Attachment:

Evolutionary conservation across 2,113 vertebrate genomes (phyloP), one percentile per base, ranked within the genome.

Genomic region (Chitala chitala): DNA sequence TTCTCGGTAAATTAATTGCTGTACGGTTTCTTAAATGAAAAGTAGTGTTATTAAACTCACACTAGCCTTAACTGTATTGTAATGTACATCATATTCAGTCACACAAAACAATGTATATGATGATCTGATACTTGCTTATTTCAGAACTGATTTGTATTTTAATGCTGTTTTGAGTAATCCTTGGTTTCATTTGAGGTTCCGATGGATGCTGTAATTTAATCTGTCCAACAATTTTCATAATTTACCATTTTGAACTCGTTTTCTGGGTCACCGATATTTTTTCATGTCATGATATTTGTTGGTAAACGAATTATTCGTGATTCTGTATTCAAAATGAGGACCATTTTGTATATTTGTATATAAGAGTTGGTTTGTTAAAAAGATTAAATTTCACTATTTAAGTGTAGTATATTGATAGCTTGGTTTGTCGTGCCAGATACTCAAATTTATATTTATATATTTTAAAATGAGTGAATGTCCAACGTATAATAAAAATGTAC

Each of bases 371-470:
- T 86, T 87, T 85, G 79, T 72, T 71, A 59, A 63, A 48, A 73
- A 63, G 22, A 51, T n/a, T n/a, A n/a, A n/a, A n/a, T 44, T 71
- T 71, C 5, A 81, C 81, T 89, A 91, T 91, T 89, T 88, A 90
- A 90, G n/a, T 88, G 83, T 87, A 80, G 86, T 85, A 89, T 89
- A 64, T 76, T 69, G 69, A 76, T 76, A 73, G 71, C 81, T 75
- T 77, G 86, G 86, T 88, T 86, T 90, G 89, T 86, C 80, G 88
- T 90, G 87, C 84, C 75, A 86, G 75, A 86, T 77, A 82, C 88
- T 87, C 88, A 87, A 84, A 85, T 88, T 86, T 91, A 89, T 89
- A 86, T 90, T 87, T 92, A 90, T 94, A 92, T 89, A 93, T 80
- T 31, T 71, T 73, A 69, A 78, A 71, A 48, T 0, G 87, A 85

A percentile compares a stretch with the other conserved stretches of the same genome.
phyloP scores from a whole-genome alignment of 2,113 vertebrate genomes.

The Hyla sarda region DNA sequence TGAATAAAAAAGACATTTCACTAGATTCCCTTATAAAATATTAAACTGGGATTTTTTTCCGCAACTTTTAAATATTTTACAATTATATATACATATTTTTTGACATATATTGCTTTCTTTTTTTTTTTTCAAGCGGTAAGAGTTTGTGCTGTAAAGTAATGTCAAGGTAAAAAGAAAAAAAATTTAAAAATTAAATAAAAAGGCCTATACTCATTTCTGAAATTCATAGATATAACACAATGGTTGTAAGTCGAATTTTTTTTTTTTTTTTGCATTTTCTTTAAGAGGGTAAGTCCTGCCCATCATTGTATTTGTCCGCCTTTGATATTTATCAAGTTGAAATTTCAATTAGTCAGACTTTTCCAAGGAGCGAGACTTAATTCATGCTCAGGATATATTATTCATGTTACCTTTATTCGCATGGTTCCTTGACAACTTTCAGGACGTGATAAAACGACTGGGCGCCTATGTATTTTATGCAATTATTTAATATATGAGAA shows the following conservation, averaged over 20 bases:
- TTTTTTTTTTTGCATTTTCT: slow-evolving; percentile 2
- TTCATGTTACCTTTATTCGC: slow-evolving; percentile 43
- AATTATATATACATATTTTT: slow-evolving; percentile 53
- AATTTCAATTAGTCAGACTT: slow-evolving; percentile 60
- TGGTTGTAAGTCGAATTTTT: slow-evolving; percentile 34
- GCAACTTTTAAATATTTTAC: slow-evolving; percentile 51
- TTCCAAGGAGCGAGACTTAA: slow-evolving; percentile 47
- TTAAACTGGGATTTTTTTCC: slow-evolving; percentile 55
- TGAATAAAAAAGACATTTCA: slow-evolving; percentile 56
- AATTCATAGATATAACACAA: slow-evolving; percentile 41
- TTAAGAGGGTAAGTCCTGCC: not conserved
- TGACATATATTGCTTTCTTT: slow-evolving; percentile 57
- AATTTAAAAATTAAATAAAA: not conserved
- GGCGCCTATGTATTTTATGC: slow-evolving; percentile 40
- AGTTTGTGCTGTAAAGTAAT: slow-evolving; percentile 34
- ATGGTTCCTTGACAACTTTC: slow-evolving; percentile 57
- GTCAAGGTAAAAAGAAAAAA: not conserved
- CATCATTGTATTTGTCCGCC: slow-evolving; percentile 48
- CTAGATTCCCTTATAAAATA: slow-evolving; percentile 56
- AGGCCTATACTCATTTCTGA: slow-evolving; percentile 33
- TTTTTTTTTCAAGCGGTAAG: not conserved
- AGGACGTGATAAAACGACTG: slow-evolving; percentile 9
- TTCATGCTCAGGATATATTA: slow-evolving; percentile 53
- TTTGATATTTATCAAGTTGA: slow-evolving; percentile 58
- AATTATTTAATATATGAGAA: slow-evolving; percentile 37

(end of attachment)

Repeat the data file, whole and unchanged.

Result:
Evolutionary conservation across 2,113 vertebrate genomes (phyloP), one percentile per base, ranked within the genome.

Genomic region (Chitala chitala): DNA sequence TTCTCGGTAAATTAATTGCTGTACGGTTTCTTAAATGAAAAGTAGTGTTATTAAACTCACACTAGCCTTAACTGTATTGTAATGTACATCATATTCAGTCACACAAAACAATGTATATGATGATCTGATACTTGCTTATTTCAGAACTGATTTGTATTTTAATGCTGTTTTGAGTAATCCTTGGTTTCATTTGAGGTTCCGATGGATGCTGTAATTTAATCTGTCCAACAATTTTCATAATTTACCATTTTGAACTCGTTTTCTGGGTCACCGATATTTTTTCATGTCATGATATTTGTTGGTAAACGAATTATTCGTGATTCTGTATTCAAAATGAGGACCATTTTGTATATTTGTATATAAGAGTTGGTTTGTTAAAAAGATTAAATTTCACTATTTAAGTGTAGTATATTGATAGCTTGGTTTGTCGTGCCAGATACTCAAATTTATATTTATATATTTTAAAATGAGTGAATGTCCAACGTATAATAAAAATGTAC

Each of bases 371-470:
- T 86, T 87, T 85, G 79, T 72, T 71, A 59, A 63, A 48, A 73
- A 63, G 22, A 51, T n/a, T n/a, A n/a, A n/a, A n/a, T 44, T 71
- T 71, C 5, A 81, C 81, T 89, A 91, T 91, T 89, T 88, A 90
- A 90, G n/a, T 88, G 83, T 87, A 80, G 86, T 85, A 89, T 89
- A 64, T 76, T 69, G 69, A 76, T 76, A 73, G 71, C 81, T 75
- T 77, G 86, G 86, T 88, T 86, T 90, G 89, T 86, C 80, G 88
- T 90, G 87, C 84, C 75, A 86, G 75, A 86, T 77, A 82, C 88
- T 87, C 88, A 87, A 84, A 85, T 88, T 86, T 91, A 89, T 89
- A 86, T 90, T 87, T 92, A 90, T 94, A 92, T 89, A 93, T 80
- T 31, T 71, T 73, A 69, A 78, A 71, A 48, T 0, G 87, A 85

A percentile compares a stretch with the other conserved stretches of the same genome.
phyloP scores from a whole-genome alignment of 2,113 vertebrate genomes.

The Hyla sarda region DNA sequence TGAATAAAAAAGACATTTCACTAGATTCCCTTATAAAATATTAAACTGGGATTTTTTTCCGCAACTTTTAAATATTTTACAATTATATATACATATTTTTTGACATATATTGCTTTCTTTTTTTTTTTTCAAGCGGTAAGAGTTTGTGCTGTAAAGTAATGTCAAGGTAAAAAGAAAAAAAATTTAAAAATTAAATAAAAAGGCCTATACTCATTTCTGAAATTCATAGATATAACACAATGGTTGTAAGTCGAATTTTTTTTTTTTTTTTGCATTTTCTTTAAGAGGGTAAGTCCTGCCCATCATTGTATTTGTCCGCCTTTGATATTTATCAAGTTGAAATTTCAATTAGTCAGACTTTTCCAAGGAGCGAGACTTAATTCATGCTCAGGATATATTATTCATGTTACCTTTATTCGCATGGTTCCTTGACAACTTTCAGGACGTGATAAAACGACTGGGCGCCTATGTATTTTATGCAATTATTTAATATATGAGAA shows the following conservation, averaged over 20 bases:
- TTTTTTTTTTTGCATTTTCT: slow-evolving; percentile 2
- TTCATGTTACCTTTATTCGC: slow-evolving; percentile 43
- AATTATATATACATATTTTT: slow-evolving; percentile 53
- AATTTCAATTAGTCAGACTT: slow-evolving; percentile 60
- TGGTTGTAAGTCGAATTTTT: slow-evolving; percentile 34
- GCAACTTTTAAATATTTTAC: slow-evolving; percentile 51
- TTCCAAGGAGCGAGACTTAA: slow-evolving; percentile 47
- TTAAACTGGGATTTTTTTCC: slow-evolving; percentile 55
- TGAATAAAAAAGACATTTCA: slow-evolving; percentile 56
- AATTCATAGATATAACACAA: slow-evolving; percentile 41
- TTAAGAGGGTAAGTCCTGCC: not conserved
- TGACATATATTGCTTTCTTT: slow-evolving; percentile 57
- AATTTAAAAATTAAATAAAA: not conserved
- GGCGCCTATGTATTTTATGC: slow-evolving; percentile 40
- AGTTTGTGCTGTAAAGTAAT: slow-evolving; percentile 34
- ATGGTTCCTTGACAACTTTC: slow-evolving; percentile 57
- GTCAAGGTAAAAAGAAAAAA: not conserved
- CATCATTGTATTTGTCCGCC: slow-evolving; percentile 48
- CTAGATTCCCTTATAAAATA: slow-evolving; percentile 56
- AGGCCTATACTCATTTCTGA: slow-evolving; percentile 33
- TTTTTTTTTCAAGCGGTAAG: not conserved
- AGGACGTGATAAAACGACTG: slow-evolving; percentile 9
- TTCATGCTCAGGATATATTA: slow-evolving; percentile 53
- TTTGATATTTATCAAGTTGA: slow-evolving; percentile 58
- AATTATTTAATATATGAGAA: slow-evolving; percentile 37